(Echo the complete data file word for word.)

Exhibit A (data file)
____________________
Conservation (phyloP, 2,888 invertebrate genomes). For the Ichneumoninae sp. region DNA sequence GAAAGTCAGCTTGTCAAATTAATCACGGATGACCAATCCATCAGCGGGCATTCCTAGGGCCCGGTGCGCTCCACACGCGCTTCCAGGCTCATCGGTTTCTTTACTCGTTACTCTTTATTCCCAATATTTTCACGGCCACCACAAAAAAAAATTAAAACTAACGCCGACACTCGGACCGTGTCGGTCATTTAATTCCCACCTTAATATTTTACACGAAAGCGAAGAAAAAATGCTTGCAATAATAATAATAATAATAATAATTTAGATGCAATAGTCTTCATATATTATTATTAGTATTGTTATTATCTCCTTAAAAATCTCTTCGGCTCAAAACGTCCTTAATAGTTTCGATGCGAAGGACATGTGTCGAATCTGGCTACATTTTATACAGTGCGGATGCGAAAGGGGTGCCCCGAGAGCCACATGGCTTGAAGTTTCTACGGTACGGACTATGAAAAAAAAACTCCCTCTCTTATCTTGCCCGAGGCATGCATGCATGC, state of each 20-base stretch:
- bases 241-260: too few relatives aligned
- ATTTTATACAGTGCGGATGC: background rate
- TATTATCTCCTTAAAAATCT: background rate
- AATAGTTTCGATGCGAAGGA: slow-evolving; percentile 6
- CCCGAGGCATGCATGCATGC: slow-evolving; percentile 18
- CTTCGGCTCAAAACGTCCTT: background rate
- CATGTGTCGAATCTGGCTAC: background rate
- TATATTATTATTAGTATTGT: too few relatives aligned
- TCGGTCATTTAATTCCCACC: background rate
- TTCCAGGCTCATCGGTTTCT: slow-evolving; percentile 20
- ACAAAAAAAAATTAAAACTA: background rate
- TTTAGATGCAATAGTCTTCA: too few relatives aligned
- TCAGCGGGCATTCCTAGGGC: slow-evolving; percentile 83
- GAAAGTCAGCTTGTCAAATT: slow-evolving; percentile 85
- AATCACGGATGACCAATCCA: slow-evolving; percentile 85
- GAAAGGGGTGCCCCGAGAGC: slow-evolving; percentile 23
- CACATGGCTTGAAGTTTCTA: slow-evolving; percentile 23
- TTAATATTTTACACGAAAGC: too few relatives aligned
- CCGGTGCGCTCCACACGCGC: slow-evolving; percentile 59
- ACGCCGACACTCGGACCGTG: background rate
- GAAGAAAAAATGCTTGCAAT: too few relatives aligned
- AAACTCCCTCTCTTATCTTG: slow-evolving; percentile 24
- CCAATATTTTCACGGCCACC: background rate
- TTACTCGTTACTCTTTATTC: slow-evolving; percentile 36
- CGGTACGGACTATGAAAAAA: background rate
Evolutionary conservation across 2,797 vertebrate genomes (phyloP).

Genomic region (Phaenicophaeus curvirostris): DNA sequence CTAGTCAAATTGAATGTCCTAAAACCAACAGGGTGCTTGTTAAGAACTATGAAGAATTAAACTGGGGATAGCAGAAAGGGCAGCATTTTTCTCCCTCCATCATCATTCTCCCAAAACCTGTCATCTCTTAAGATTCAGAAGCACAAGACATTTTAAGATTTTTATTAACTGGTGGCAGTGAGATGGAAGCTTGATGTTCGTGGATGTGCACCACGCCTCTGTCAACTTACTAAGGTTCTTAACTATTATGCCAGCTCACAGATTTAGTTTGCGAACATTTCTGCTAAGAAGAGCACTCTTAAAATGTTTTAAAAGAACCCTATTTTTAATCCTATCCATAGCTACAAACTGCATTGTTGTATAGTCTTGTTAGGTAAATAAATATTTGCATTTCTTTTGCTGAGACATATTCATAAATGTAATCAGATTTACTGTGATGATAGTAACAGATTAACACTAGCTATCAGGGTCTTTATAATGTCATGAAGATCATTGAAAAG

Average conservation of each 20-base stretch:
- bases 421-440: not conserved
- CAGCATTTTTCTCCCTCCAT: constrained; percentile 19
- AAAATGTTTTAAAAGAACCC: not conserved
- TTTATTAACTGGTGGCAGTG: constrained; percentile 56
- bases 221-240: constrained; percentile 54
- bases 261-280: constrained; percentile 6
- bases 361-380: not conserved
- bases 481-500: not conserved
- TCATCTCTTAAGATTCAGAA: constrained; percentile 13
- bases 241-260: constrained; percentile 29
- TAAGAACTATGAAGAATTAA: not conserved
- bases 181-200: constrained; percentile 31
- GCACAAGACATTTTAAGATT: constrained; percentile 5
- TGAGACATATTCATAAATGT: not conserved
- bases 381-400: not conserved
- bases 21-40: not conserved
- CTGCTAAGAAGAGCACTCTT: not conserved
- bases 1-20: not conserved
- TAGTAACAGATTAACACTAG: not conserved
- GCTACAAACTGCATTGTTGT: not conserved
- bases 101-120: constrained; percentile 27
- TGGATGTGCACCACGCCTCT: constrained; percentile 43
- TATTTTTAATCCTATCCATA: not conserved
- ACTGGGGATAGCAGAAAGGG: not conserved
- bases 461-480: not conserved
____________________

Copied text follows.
Conservation (phyloP, 2,888 invertebrate genomes). For the Ichneumoninae sp. region DNA sequence GAAAGTCAGCTTGTCAAATTAATCACGGATGACCAATCCATCAGCGGGCATTCCTAGGGCCCGGTGCGCTCCACACGCGCTTCCAGGCTCATCGGTTTCTTTACTCGTTACTCTTTATTCCCAATATTTTCACGGCCACCACAAAAAAAAATTAAAACTAACGCCGACACTCGGACCGTGTCGGTCATTTAATTCCCACCTTAATATTTTACACGAAAGCGAAGAAAAAATGCTTGCAATAATAATAATAATAATAATAATTTAGATGCAATAGTCTTCATATATTATTATTAGTATTGTTATTATCTCCTTAAAAATCTCTTCGGCTCAAAACGTCCTTAATAGTTTCGATGCGAAGGACATGTGTCGAATCTGGCTACATTTTATACAGTGCGGATGCGAAAGGGGTGCCCCGAGAGCCACATGGCTTGAAGTTTCTACGGTACGGACTATGAAAAAAAAACTCCCTCTCTTATCTTGCCCGAGGCATGCATGCATGC, state of each 20-base stretch:
- bases 241-260: too few relatives aligned
- ATTTTATACAGTGCGGATGC: background rate
- TATTATCTCCTTAAAAATCT: background rate
- AATAGTTTCGATGCGAAGGA: slow-evolving; percentile 6
- CCCGAGGCATGCATGCATGC: slow-evolving; percentile 18
- CTTCGGCTCAAAACGTCCTT: background rate
- CATGTGTCGAATCTGGCTAC: background rate
- TATATTATTATTAGTATTGT: too few relatives aligned
- TCGGTCATTTAATTCCCACC: background rate
- TTCCAGGCTCATCGGTTTCT: slow-evolving; percentile 20
- ACAAAAAAAAATTAAAACTA: background rate
- TTTAGATGCAATAGTCTTCA: too few relatives aligned
- TCAGCGGGCATTCCTAGGGC: slow-evolving; percentile 83
- GAAAGTCAGCTTGTCAAATT: slow-evolving; percentile 85
- AATCACGGATGACCAATCCA: slow-evolving; percentile 85
- GAAAGGGGTGCCCCGAGAGC: slow-evolving; percentile 23
- CACATGGCTTGAAGTTTCTA: slow-evolving; percentile 23
- TTAATATTTTACACGAAAGC: too few relatives aligned
- CCGGTGCGCTCCACACGCGC: slow-evolving; percentile 59
- ACGCCGACACTCGGACCGTG: background rate
- GAAGAAAAAATGCTTGCAAT: too few relatives aligned
- AAACTCCCTCTCTTATCTTG: slow-evolving; percentile 24
- CCAATATTTTCACGGCCACC: background rate
- TTACTCGTTACTCTTTATTC: slow-evolving; percentile 36
- CGGTACGGACTATGAAAAAA: background rate
Evolutionary conservation across 2,797 vertebrate genomes (phyloP).

Genomic region (Phaenicophaeus curvirostris): DNA sequence CTAGTCAAATTGAATGTCCTAAAACCAACAGGGTGCTTGTTAAGAACTATGAAGAATTAAACTGGGGATAGCAGAAAGGGCAGCATTTTTCTCCCTCCATCATCATTCTCCCAAAACCTGTCATCTCTTAAGATTCAGAAGCACAAGACATTTTAAGATTTTTATTAACTGGTGGCAGTGAGATGGAAGCTTGATGTTCGTGGATGTGCACCACGCCTCTGTCAACTTACTAAGGTTCTTAACTATTATGCCAGCTCACAGATTTAGTTTGCGAACATTTCTGCTAAGAAGAGCACTCTTAAAATGTTTTAAAAGAACCCTATTTTTAATCCTATCCATAGCTACAAACTGCATTGTTGTATAGTCTTGTTAGGTAAATAAATATTTGCATTTCTTTTGCTGAGACATATTCATAAATGTAATCAGATTTACTGTGATGATAGTAACAGATTAACACTAGCTATCAGGGTCTTTATAATGTCATGAAGATCATTGAAAAG

Average conservation of each 20-base stretch:
- bases 421-440: not conserved
- CAGCATTTTTCTCCCTCCAT: constrained; percentile 19
- AAAATGTTTTAAAAGAACCC: not conserved
- TTTATTAACTGGTGGCAGTG: constrained; percentile 56
- bases 221-240: constrained; percentile 54
- bases 261-280: constrained; percentile 6
- bases 361-380: not conserved
- bases 481-500: not conserved
- TCATCTCTTAAGATTCAGAA: constrained; percentile 13
- bases 241-260: constrained; percentile 29
- TAAGAACTATGAAGAATTAA: not conserved
- bases 181-200: constrained; percentile 31
- GCACAAGACATTTTAAGATT: constrained; percentile 5
- TGAGACATATTCATAAATGT: not conserved
- bases 381-400: not conserved
- bases 21-40: not conserved
- CTGCTAAGAAGAGCACTCTT: not conserved
- bases 1-20: not conserved
- TAGTAACAGATTAACACTAG: not conserved
- GCTACAAACTGCATTGTTGT: not conserved
- bases 101-120: constrained; percentile 27
- TGGATGTGCACCACGCCTCT: constrained; percentile 43
- TATTTTTAATCCTATCCATA: not conserved
- ACTGGGGATAGCAGAAAGGG: not conserved
- bases 461-480: not conserved